“For the benefit of all sentient beings.” In our Korean historical DNA, this commitment has been working deeply in our unconscious. …. My goal is to live by this teaching until I die. …. Thanks to this course, SENS, I’ve met engaged Buddhist practitioners, grassroots movement leaders, and learned about many social activities in Thailand. It is very hopeful that there are so many social changers—more than I expected. For a long time, I’ve concentrated on domestic social issues, but now I’ve changed. I want to work for more international or global issues. SENS gave me a chance to have a wider perspective and to be confident to communicate with international workers. We are not separated, but connected, so that we can cooperate in many ways. This is my great experience here. Sae Rob Lee – Jungto Society, South Korea

I see many new possibilities and learned a lot through this course. Through this program I have learned:

  • To be an effective leader you need to be able to respond to challenges with intelligence, strategy, and sincerity.
  • About the socialization and internalization of gender inequality through two wonderful women, Ouyporn and Ginger.
  • How important it is to have Kalyanamitra in one’s life.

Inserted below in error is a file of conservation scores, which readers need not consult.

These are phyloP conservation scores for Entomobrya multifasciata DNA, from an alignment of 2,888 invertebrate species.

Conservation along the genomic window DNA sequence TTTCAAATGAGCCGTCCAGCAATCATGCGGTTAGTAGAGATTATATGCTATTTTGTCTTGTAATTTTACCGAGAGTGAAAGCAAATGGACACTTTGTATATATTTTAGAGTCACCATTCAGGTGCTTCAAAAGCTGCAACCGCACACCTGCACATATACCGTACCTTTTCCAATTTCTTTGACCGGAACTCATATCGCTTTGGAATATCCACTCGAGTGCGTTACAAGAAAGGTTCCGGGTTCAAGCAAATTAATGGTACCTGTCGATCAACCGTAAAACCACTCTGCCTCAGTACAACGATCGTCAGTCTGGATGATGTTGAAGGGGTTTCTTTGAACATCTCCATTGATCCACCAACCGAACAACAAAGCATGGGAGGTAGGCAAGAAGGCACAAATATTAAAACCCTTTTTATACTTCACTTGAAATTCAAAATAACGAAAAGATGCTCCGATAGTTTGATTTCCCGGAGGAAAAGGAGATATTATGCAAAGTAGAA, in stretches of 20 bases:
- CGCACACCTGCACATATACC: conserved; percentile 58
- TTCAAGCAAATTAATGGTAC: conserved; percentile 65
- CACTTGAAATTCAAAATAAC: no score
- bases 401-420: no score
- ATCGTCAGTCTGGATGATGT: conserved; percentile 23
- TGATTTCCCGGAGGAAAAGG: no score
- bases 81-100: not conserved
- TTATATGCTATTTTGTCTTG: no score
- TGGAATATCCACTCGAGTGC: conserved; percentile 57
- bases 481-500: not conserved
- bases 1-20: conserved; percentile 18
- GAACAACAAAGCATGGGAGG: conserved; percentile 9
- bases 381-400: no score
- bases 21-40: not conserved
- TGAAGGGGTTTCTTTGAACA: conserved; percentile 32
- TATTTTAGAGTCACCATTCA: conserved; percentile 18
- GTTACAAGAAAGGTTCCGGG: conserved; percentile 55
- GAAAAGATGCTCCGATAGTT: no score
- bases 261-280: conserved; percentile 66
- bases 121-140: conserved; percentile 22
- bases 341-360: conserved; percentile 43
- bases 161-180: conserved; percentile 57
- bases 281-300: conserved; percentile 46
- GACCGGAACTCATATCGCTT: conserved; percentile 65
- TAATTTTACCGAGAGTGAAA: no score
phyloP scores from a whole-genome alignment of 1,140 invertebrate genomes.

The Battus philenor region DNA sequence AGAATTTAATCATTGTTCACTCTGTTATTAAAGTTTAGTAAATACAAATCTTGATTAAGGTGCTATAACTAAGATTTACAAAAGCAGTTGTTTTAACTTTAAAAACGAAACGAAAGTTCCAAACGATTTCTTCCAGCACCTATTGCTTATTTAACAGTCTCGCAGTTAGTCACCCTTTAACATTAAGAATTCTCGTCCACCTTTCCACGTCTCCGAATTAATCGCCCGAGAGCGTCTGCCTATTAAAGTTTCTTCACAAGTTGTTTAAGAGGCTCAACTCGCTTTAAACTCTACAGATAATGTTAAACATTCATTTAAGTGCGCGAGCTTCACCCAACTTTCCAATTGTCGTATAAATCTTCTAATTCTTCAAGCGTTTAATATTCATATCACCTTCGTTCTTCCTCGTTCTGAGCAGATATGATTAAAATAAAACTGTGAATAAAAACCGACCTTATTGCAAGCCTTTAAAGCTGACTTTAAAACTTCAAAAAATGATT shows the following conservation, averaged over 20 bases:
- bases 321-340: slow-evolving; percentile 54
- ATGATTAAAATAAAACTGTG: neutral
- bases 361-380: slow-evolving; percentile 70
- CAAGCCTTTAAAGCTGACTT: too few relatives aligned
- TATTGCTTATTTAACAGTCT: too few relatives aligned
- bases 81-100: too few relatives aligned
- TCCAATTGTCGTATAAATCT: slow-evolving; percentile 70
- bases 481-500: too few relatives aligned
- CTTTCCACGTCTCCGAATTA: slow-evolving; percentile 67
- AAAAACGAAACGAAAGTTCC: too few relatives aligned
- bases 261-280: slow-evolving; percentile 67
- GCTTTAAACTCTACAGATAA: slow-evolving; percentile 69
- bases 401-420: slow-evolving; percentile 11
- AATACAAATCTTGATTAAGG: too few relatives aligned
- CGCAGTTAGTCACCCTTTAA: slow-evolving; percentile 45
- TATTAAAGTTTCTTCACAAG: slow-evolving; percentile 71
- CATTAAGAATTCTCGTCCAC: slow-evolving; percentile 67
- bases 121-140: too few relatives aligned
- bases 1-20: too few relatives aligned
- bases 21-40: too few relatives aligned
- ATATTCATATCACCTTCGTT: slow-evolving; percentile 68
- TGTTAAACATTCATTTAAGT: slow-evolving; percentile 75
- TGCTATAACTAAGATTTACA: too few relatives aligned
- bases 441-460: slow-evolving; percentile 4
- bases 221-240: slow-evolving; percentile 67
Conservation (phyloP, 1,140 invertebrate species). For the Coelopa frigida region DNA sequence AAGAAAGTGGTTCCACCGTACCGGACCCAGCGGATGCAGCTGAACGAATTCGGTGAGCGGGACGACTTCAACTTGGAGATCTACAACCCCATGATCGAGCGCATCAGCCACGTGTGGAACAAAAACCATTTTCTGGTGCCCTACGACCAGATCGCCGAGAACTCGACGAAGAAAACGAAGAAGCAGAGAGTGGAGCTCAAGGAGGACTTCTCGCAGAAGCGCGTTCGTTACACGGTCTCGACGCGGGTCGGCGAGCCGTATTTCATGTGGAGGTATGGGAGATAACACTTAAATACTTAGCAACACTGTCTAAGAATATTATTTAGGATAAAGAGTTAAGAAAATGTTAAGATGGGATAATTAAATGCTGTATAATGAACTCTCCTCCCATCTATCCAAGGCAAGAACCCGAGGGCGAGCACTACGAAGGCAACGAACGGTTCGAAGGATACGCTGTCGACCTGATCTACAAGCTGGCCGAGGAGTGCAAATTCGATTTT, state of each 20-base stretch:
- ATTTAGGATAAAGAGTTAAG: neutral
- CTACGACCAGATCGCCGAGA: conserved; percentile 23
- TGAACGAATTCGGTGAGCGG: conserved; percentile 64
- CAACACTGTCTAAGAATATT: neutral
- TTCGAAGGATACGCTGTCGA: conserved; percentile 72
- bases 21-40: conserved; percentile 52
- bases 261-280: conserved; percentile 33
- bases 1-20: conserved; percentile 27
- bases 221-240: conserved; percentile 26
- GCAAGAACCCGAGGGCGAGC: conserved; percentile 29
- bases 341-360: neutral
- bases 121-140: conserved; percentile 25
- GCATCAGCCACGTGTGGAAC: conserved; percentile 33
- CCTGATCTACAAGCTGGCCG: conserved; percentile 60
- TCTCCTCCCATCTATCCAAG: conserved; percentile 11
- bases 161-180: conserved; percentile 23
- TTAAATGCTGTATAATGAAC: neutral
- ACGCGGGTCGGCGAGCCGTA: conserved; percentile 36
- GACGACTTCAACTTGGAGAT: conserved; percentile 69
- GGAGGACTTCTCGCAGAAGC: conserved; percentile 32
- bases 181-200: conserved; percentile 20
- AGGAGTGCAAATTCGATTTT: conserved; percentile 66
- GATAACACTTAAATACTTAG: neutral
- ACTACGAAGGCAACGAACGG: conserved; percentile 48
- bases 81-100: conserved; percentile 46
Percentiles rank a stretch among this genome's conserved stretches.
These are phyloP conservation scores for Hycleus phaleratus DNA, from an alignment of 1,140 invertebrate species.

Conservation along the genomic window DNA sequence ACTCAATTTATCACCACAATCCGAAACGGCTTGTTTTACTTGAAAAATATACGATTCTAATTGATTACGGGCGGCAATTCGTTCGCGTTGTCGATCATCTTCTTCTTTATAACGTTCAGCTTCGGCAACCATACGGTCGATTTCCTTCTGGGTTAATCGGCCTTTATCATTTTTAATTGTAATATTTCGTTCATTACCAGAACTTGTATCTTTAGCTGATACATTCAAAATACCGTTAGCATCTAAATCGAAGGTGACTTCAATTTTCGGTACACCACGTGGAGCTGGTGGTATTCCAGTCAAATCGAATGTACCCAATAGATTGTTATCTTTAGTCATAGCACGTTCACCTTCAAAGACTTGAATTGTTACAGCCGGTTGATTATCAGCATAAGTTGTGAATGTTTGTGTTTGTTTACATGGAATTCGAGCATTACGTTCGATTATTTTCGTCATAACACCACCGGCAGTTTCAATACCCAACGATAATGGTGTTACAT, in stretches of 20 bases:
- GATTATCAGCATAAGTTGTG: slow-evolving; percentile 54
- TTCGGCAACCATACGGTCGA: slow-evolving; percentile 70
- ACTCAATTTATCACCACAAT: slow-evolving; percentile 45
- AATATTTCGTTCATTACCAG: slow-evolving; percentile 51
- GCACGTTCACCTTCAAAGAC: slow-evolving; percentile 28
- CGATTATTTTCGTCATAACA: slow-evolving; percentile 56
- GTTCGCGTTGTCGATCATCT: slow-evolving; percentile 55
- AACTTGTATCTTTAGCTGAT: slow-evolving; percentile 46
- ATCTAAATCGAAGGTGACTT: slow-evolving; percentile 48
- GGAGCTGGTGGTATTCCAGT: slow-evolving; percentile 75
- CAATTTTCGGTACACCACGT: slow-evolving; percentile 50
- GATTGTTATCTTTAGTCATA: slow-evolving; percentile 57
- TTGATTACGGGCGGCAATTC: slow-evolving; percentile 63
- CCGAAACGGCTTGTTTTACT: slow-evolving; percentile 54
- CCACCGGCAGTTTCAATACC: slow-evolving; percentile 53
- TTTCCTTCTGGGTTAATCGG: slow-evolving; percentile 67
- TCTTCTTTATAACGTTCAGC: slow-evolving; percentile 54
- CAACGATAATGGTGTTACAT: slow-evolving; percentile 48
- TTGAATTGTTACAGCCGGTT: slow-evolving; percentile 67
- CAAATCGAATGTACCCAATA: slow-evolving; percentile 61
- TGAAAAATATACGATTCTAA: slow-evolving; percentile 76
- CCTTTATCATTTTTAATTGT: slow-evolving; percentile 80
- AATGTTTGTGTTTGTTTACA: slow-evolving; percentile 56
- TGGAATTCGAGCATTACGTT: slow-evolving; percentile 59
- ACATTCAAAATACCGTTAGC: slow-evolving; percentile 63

• When people have the same values, they naturally come together in unison in some ways.
  • The importance of listening to what other people have to say.
  • How climate change impacts everything and everyone’s life, and that even our civilization is at stake. This student has asked to not be identified.

As an adult, I haven’t shared my feelings with my parents that much. But learning counseling has encouraged me to share more with them and also to listen to them. …. Before this course, I didn’t have proper goals for my life. I just tried my best wherever I was or whatever I was doing. But now I see the value of identifying my goals and the steps I need to be able to reach them. Thet Nwe Soe – Metta Development Foundation, Myanmar.


Previously, I stood for my Myanmar people; now I realize I need to stand for all living things. Because we have the same problems and we need to solve them all together. English language is a tool for social change. Therefore, it can be applied to connect to a global network. …. I decided to set up my goals for after this course as follows:

  • To do regular practice for improving my English skills into advanced level in 2018.
  • To listen deeply to my friends and community when they need someone to listen.
  • To do research about the traditional environmental conservation customs and beliefs of ethnic groups and how to create an environmentally friendly culture in my country. I aim to complete this research within two years.
  • To initiate an Eco Campus Movement at universities in my country that will go broader and deeper. Phoo Pwint – Kalyana Mitta Development Foundation, Myanmar.

I want to create a space in the countryside where youth can come to learn skills outside of school and access resources for personal development, including scholarships to study abroad, workshops and trainings, as well as community and network-building. These are not new ideas. But this course gave me the confidence I needed to move forward with them. Thank you to the SENS community and to all of our supporters for giving me the opportunity to learn more English. Samkham Meunsy – PADETC, Laos.


Ted Mayer